Nisha is of Indian descent born in Nigeria and was brought up primarily in the biggest cities in the United States. They described their music as, “eclectic, empowering, and deeply emotional.” “Nina Simone, A. R. Rahman, Mariah Carey, Leonard Cohen, and Rihanna,” encompass their musical influences. Nisha’s dream collaborations include Frank Ocean, Robyn and A.R. Rahman due to their compositional styles. Their hope is for their work “to put people in the mindset to process who they truly are, and to come into their own power.”
I had the opportunity to interview them to learn more about their musical journey and the meanings behind their music.
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Firstly, I started our interview off around how Nisha goes about making new music.
I always start with improvising. Teasing ideas out over chords. Sometimes I have a specific concept, sometimes it’s just a feeling I want to articulate. I love writing collaboratively as well, having songs come out of conversations.
Secondly, we moved on to talking about Nisha’s Paris E.P. and how it was such a magical experience. They talked in detail about the 5 to 6 collaborators working on pieces at the same time. Nisha opened up about recording most of the project in the middle of the night.
The whole Paris Ep was such a trip. I ended up in Paris unplanned after my publisher sent me to a writing camp in Finland. After camp was done, I called up the producers in Paris and just kind of showed up to the studio. Those guys were such a blast and we made a lot of that music in the middle of the night. It would be 5-6 collaborators all working on different pieces of the same song. Ever (Mihigo) would play bass, Sam the Poet and I would be working on lyrics while Machynist and Somex1 were cooking the beat. At 4 a.m. I would jump into the booth. My emotions were so raw from staying up all night. It was an incredibly special process. It was magic.
Thirdly, we continued our interview with Nisha talking about the story behind their project 11:11.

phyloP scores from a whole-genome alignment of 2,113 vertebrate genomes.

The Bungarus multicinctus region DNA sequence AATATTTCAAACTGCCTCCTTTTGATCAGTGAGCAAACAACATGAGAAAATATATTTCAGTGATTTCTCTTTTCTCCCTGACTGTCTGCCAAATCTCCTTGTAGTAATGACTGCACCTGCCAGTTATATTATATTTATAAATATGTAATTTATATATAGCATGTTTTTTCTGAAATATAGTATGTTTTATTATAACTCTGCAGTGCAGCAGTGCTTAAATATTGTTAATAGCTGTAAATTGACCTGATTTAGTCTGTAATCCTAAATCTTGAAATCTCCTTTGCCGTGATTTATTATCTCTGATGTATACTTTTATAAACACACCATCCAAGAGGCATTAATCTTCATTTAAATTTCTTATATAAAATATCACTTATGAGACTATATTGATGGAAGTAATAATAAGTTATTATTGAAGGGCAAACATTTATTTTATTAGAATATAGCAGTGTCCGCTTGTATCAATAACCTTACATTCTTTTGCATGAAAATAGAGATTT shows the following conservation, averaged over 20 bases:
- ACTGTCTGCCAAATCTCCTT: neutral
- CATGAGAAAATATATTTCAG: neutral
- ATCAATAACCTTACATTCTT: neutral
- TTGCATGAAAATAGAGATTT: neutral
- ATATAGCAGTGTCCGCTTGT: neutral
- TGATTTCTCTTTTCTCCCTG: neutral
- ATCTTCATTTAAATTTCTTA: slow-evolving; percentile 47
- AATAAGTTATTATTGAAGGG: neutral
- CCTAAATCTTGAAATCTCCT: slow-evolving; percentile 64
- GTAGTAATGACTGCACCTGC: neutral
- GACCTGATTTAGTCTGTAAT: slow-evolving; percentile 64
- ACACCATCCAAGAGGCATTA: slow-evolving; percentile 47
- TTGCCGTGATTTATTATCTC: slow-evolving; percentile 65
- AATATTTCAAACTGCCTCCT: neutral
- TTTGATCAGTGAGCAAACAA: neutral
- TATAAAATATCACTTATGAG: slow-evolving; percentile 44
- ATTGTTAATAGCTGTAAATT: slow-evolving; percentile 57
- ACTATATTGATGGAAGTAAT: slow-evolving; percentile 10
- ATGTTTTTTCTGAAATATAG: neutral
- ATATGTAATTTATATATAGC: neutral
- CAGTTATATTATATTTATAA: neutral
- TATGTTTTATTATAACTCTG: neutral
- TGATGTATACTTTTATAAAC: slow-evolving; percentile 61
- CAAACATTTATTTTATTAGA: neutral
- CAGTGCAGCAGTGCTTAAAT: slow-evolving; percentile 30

11:11 is a story of identity and addiction. It’s about how being attached to the past can get in the way of living in your truth. All of my music is about evolving and opening up the boundaries that are limiting to an honest experience of life.
Fourthly, artists often succumb to writer’s block. I asked Nisha about their thoughts on the concept and the strategies to get through it.
I don’t push through it. But I won’t give up either! If there’s a wall up I tend to think it’s there for a reason. I just look for other things to do with my creative energy. This sounds weird but cleaning really helps or doing some other task that lets my mind wander. I think you have to go deeper within if you’re stuck but you can’t force it, you can trick it sometimes. If I’m dry on inspiration I usually need total rest or total chaos — something new. Chasing my fear and being in nature also always works.
Fifthly, throughout history artists of different backgrounds have faced adversity in the music industry. Nisha elaborated on their thoughts and opinions on the topic.
Sure, I think artists at every level face certain similar challenges. The industry isn’t really set up to support artists that are not releasing huge commercial songs with labels. Artists that are chasing originality rely on grassroots support which takes time to build up. I’ve been on both sides, releasing with labels and doing things by myself.
The logistics of how artists are being paid out are also prohibitive to making a living wage. The few top spots that are compensated astronomically are reserved for artists who go through the label system. Similarly, This is tainted with prejudice, nepotism and favoritism. It’s a microcosm of the world. It’s not a meritocracy, but they do try to tell you it is. This creates a whole other mental health issue.
Anyway I’ve been so lucky to have a really incredibly supportive community of go-getters. I’ve had so many opportunities come through fans who reached out on my behalf and just made shit happen.
In conclusion, Nisha stands for an equality mindset. In their words, “dismantling the self-limiting beliefs that we acquire by having to participate in systems based on patriarchal and colonial hierarchies.” They hopes to start touring depending on the climate of the pandemic and will continue to release new music. Their upcoming plans include releasing their first album with @4nCurrency which is an entirely South Asian label based in the UK. It was founded by hip hop legend Pavan Mukhi of Foreign Beggars. The album comes out in May and is a “sonic synthesis of love of hip hop and pop songwriting.” They are also looking forward to “connecting with more like-minded individuals through the release of this music.”
Photo Courtesy of SHERVIN LAINEZ